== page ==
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Utah State touts QB Jordan Love as Heisman Trophy candidate

Updated July 24, 2019 - 7:04 pm

Jordan Love opened the small plastic package and sampled some of the candy bearing his name.

Like any good salesman, he called the sweet stuff probably the best he’s ever had.

Utah State is trying to sell Love, its junior quarterback and the preseason choice by the media as the Mountain West offensive player of the year, as a Heisman Trophy candidate. It’s a long-shot candidacy for someone who doesn’t star at a Power Five school, but there is little question the attention in this conference is on Love.

The candy that says “VOTE LOVE” on one side and “HEISMAN” on the other shows that neither he nor Utah State is willing to back down from those expectations.

“It’s different having the spotlight on you,” Love said Wednesday at conference football media days at Green Valley Ranch Resort. “I try not to look too much into that. My teammates, I tell them it’s not a big deal. I’m here for them and we’re going to do big things, so I’m excited to get out there and compete with them.

“It’s all about how you can focus and concentrate. You’ve got to put different things to the side and know the main goal is the team and winning the Mountain West championship. If you have that in your mind, it’s easy to stay focused on what you need to be doing.”

Love (6 feet 4 inches, 225 pounds) had a breakout season last year, completing 64 percent of his passes for 3,567 yards and 32 touchdowns with six interceptions. That earned him second-team all-conference behind Boise State quarterback Brett Rypien, the league’s Offensive Player of the Year.

With Rypien gone, the opportunity is there for Love to be the top quarterback in the Mountain West.

But Love faces the challenge of being one of only two offensive starters back from last season’s team that went 11-2 and blew out North Texas 52-13 in the New Mexico Bowl. The other returner is sophomore offensive lineman Alfred Edwards.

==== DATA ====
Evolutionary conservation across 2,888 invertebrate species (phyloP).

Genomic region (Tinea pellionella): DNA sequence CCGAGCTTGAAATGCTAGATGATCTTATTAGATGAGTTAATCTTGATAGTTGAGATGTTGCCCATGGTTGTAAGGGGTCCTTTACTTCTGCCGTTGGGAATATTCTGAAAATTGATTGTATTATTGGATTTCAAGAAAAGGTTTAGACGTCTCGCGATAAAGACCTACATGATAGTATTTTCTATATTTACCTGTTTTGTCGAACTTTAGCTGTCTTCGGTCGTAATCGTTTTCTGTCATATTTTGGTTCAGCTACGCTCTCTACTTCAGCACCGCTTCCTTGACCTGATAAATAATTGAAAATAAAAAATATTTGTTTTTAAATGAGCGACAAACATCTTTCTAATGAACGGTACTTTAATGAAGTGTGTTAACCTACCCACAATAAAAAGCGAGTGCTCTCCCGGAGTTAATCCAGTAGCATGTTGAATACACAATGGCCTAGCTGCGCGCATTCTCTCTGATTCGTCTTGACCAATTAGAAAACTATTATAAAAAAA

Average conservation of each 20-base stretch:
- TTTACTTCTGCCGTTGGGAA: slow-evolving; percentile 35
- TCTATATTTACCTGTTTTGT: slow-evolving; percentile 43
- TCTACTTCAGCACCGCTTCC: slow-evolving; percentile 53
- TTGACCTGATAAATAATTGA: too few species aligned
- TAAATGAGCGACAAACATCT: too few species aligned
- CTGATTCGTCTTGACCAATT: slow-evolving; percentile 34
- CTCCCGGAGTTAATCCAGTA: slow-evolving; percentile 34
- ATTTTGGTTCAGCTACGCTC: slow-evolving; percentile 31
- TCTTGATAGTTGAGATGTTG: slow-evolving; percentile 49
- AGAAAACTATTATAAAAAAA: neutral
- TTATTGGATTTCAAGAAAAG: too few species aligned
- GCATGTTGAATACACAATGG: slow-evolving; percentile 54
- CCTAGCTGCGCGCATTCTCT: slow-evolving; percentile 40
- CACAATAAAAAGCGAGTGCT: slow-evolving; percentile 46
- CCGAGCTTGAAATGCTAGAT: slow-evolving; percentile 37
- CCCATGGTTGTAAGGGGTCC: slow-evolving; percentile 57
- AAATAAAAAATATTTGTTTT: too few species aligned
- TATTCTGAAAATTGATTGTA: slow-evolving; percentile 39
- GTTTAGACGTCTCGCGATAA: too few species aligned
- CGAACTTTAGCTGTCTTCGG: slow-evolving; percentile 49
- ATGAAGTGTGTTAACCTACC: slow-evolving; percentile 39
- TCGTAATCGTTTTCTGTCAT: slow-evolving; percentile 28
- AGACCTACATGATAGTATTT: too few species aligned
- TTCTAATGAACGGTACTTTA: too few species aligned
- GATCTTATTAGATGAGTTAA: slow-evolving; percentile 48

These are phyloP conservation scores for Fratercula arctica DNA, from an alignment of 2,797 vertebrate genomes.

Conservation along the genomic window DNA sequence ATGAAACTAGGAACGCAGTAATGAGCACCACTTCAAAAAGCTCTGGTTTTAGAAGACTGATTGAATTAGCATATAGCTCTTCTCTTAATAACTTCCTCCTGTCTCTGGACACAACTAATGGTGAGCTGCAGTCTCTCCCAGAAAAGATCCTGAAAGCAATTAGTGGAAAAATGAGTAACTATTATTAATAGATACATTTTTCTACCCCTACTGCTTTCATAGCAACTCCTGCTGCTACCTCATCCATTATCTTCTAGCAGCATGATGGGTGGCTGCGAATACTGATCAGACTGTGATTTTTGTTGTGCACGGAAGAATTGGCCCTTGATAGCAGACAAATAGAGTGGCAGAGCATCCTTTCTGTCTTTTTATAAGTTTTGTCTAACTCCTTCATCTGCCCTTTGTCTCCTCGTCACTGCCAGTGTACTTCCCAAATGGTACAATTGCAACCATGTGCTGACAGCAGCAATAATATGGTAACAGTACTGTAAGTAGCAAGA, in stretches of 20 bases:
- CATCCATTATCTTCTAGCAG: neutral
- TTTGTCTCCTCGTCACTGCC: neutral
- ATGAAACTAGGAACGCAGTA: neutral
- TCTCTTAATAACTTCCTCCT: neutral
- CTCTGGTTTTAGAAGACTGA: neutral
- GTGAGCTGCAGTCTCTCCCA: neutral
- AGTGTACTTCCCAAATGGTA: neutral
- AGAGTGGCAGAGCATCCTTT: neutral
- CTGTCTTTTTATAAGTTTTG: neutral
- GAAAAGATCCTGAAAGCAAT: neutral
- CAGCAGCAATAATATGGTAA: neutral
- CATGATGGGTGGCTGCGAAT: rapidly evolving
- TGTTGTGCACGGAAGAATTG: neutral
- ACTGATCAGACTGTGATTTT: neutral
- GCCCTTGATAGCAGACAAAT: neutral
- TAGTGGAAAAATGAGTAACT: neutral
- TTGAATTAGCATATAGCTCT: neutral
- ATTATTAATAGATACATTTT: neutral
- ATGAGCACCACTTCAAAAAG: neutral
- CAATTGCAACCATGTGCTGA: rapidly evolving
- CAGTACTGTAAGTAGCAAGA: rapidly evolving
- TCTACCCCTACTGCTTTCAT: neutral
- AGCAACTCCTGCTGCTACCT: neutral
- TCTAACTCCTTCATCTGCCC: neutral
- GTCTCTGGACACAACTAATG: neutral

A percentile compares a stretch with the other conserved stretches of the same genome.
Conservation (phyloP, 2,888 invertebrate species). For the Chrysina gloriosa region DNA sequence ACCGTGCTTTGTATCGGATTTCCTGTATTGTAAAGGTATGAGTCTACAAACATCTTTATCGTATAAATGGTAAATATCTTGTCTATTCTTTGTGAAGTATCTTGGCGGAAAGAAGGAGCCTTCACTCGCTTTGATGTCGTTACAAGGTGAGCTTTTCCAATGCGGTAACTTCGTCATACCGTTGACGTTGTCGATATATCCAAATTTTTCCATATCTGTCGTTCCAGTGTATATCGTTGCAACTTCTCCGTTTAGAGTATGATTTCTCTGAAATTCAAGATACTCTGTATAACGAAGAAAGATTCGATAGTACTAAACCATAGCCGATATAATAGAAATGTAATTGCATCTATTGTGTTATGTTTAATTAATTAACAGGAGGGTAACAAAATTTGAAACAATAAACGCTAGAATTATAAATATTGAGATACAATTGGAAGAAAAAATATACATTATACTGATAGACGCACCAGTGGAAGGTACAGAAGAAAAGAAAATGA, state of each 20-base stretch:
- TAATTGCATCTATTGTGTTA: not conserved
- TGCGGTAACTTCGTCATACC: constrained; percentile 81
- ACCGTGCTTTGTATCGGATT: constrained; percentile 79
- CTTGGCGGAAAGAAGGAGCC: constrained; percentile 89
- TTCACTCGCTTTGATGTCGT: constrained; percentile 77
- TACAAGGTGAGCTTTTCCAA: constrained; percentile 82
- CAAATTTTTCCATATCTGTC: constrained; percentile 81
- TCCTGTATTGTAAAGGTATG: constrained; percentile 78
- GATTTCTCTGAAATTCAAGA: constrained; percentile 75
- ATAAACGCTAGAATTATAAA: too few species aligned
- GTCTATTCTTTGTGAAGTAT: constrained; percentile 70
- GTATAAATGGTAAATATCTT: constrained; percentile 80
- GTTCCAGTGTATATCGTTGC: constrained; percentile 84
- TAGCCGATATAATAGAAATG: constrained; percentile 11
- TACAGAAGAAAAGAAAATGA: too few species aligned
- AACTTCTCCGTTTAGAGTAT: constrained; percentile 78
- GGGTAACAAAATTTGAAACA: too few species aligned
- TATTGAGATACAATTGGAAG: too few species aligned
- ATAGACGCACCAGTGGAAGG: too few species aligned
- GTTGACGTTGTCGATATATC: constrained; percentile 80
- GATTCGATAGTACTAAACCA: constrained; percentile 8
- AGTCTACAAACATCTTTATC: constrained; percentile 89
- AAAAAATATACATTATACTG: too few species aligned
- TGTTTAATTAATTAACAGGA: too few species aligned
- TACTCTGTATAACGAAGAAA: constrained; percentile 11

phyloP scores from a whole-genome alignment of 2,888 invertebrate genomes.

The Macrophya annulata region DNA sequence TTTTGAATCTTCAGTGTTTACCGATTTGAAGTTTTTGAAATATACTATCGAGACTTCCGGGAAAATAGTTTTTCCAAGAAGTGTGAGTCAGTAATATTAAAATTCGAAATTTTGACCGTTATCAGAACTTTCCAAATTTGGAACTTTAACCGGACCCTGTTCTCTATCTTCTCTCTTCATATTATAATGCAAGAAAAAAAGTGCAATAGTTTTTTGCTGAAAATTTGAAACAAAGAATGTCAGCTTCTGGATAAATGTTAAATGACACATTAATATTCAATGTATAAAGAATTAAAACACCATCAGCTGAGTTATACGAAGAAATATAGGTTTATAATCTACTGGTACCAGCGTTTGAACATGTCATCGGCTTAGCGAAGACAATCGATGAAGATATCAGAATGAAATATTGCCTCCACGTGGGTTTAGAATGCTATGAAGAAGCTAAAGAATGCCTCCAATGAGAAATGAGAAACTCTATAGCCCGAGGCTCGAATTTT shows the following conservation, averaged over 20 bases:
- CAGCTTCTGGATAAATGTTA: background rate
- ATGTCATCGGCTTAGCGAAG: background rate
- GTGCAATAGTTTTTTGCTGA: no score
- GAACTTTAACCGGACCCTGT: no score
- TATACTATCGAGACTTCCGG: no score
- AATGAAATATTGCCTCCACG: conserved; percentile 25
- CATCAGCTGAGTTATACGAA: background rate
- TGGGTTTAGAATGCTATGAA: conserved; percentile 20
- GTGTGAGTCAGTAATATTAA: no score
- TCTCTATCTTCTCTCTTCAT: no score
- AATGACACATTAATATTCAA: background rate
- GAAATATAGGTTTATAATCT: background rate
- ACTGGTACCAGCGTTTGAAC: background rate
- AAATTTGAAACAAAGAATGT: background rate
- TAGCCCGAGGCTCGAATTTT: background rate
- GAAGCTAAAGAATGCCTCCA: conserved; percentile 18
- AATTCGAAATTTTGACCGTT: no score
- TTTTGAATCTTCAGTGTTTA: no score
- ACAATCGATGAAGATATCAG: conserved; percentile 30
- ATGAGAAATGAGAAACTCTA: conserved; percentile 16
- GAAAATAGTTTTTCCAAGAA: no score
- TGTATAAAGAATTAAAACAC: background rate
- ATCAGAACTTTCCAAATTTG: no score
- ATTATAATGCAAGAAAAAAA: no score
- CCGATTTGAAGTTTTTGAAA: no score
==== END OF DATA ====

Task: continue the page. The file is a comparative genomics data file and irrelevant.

“It’s different not having that experience,” Love said. “But really it’s the O-line. If you look at the receiver position, we’ve had dudes that didn’t start, but they’ve got a lot of playing time under their belt and they’ve got a lot of (practice) reps. We built on it in the spring, trying to build that confidence and get them to that high level. We’re going to continue to do that in camp.”

Utah State also brought in a new coaching staff after Matt Wells left after last season for Texas Tech. He took offensive coordinator and quarterbacks coach David Yost with him.

In came a familiar face to Aggies fans in Gary Andersen, who coached Utah State from 2009 to 2012 before leaving to take over Wisconsin and then Oregon State. Andersen hired Mike Sanford as his offensive coordinator and quarterbacks coach. Sanford was a graduate assistant at UNLV in 2005 and 2006 when his dad, Mike, was the Rebels’ coach.

The plan under Andersen and Sanford is to stay with the spread offense while making minor adjustments.

“We kept the terminology on the coaches’ learning side rather than the players’ learning side,” Andersen said. “There are some things we’d like to be able to do to play to our best 11 guys.”

Contact reporter Mark Anderson at manderson@reviewjournal.com. Follow @markanderson65 on Twitter.

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